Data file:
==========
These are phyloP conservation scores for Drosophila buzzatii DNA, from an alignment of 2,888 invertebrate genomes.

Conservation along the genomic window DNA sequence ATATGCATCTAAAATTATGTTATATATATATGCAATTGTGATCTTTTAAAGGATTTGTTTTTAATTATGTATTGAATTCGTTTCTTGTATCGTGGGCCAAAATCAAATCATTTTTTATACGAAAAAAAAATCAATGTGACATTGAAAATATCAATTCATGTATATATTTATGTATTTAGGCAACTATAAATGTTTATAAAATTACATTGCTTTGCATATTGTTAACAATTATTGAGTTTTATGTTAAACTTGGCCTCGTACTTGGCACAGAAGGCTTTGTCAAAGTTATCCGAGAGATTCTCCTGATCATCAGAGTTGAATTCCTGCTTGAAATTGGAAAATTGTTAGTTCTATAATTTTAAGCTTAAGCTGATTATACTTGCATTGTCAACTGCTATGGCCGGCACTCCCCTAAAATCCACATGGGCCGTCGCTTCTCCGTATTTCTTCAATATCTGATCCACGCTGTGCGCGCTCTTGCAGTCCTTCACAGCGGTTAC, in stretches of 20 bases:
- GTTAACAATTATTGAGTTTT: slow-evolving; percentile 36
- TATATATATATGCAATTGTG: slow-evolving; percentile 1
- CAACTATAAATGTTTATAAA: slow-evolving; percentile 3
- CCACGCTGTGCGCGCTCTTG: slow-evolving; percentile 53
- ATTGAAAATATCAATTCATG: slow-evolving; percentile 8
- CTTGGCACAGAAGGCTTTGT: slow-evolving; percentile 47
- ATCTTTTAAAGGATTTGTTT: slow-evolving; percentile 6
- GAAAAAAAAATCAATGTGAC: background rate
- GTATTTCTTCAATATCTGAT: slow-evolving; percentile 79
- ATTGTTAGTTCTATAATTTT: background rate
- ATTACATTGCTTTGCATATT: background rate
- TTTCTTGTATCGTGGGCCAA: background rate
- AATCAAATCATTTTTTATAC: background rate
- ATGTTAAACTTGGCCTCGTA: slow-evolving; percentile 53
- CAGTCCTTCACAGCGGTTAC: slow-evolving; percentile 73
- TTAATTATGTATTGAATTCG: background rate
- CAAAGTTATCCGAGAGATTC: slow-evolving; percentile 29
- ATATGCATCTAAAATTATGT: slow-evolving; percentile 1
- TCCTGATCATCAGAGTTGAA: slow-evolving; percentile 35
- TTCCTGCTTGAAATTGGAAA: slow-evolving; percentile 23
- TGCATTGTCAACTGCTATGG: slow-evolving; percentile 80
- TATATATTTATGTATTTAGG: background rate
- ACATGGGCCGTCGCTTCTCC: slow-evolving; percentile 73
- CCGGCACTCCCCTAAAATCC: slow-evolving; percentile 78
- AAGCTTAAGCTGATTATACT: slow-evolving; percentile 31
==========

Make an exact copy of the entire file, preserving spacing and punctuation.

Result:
These are phyloP conservation scores for Drosophila buzzatii DNA, from an alignment of 2,888 invertebrate genomes.

Conservation along the genomic window DNA sequence ATATGCATCTAAAATTATGTTATATATATATGCAATTGTGATCTTTTAAAGGATTTGTTTTTAATTATGTATTGAATTCGTTTCTTGTATCGTGGGCCAAAATCAAATCATTTTTTATACGAAAAAAAAATCAATGTGACATTGAAAATATCAATTCATGTATATATTTATGTATTTAGGCAACTATAAATGTTTATAAAATTACATTGCTTTGCATATTGTTAACAATTATTGAGTTTTATGTTAAACTTGGCCTCGTACTTGGCACAGAAGGCTTTGTCAAAGTTATCCGAGAGATTCTCCTGATCATCAGAGTTGAATTCCTGCTTGAAATTGGAAAATTGTTAGTTCTATAATTTTAAGCTTAAGCTGATTATACTTGCATTGTCAACTGCTATGGCCGGCACTCCCCTAAAATCCACATGGGCCGTCGCTTCTCCGTATTTCTTCAATATCTGATCCACGCTGTGCGCGCTCTTGCAGTCCTTCACAGCGGTTAC, in stretches of 20 bases:
- GTTAACAATTATTGAGTTTT: slow-evolving; percentile 36
- TATATATATATGCAATTGTG: slow-evolving; percentile 1
- CAACTATAAATGTTTATAAA: slow-evolving; percentile 3
- CCACGCTGTGCGCGCTCTTG: slow-evolving; percentile 53
- ATTGAAAATATCAATTCATG: slow-evolving; percentile 8
- CTTGGCACAGAAGGCTTTGT: slow-evolving; percentile 47
- ATCTTTTAAAGGATTTGTTT: slow-evolving; percentile 6
- GAAAAAAAAATCAATGTGAC: background rate
- GTATTTCTTCAATATCTGAT: slow-evolving; percentile 79
- ATTGTTAGTTCTATAATTTT: background rate
- ATTACATTGCTTTGCATATT: background rate
- TTTCTTGTATCGTGGGCCAA: background rate
- AATCAAATCATTTTTTATAC: background rate
- ATGTTAAACTTGGCCTCGTA: slow-evolving; percentile 53
- CAGTCCTTCACAGCGGTTAC: slow-evolving; percentile 73
- TTAATTATGTATTGAATTCG: background rate
- CAAAGTTATCCGAGAGATTC: slow-evolving; percentile 29
- ATATGCATCTAAAATTATGT: slow-evolving; percentile 1
- TCCTGATCATCAGAGTTGAA: slow-evolving; percentile 35
- TTCCTGCTTGAAATTGGAAA: slow-evolving; percentile 23
- TGCATTGTCAACTGCTATGG: slow-evolving; percentile 80
- TATATATTTATGTATTTAGG: background rate
- ACATGGGCCGTCGCTTCTCC: slow-evolving; percentile 73
- CCGGCACTCCCCTAAAATCC: slow-evolving; percentile 78
- AAGCTTAAGCTGATTATACT: slow-evolving; percentile 31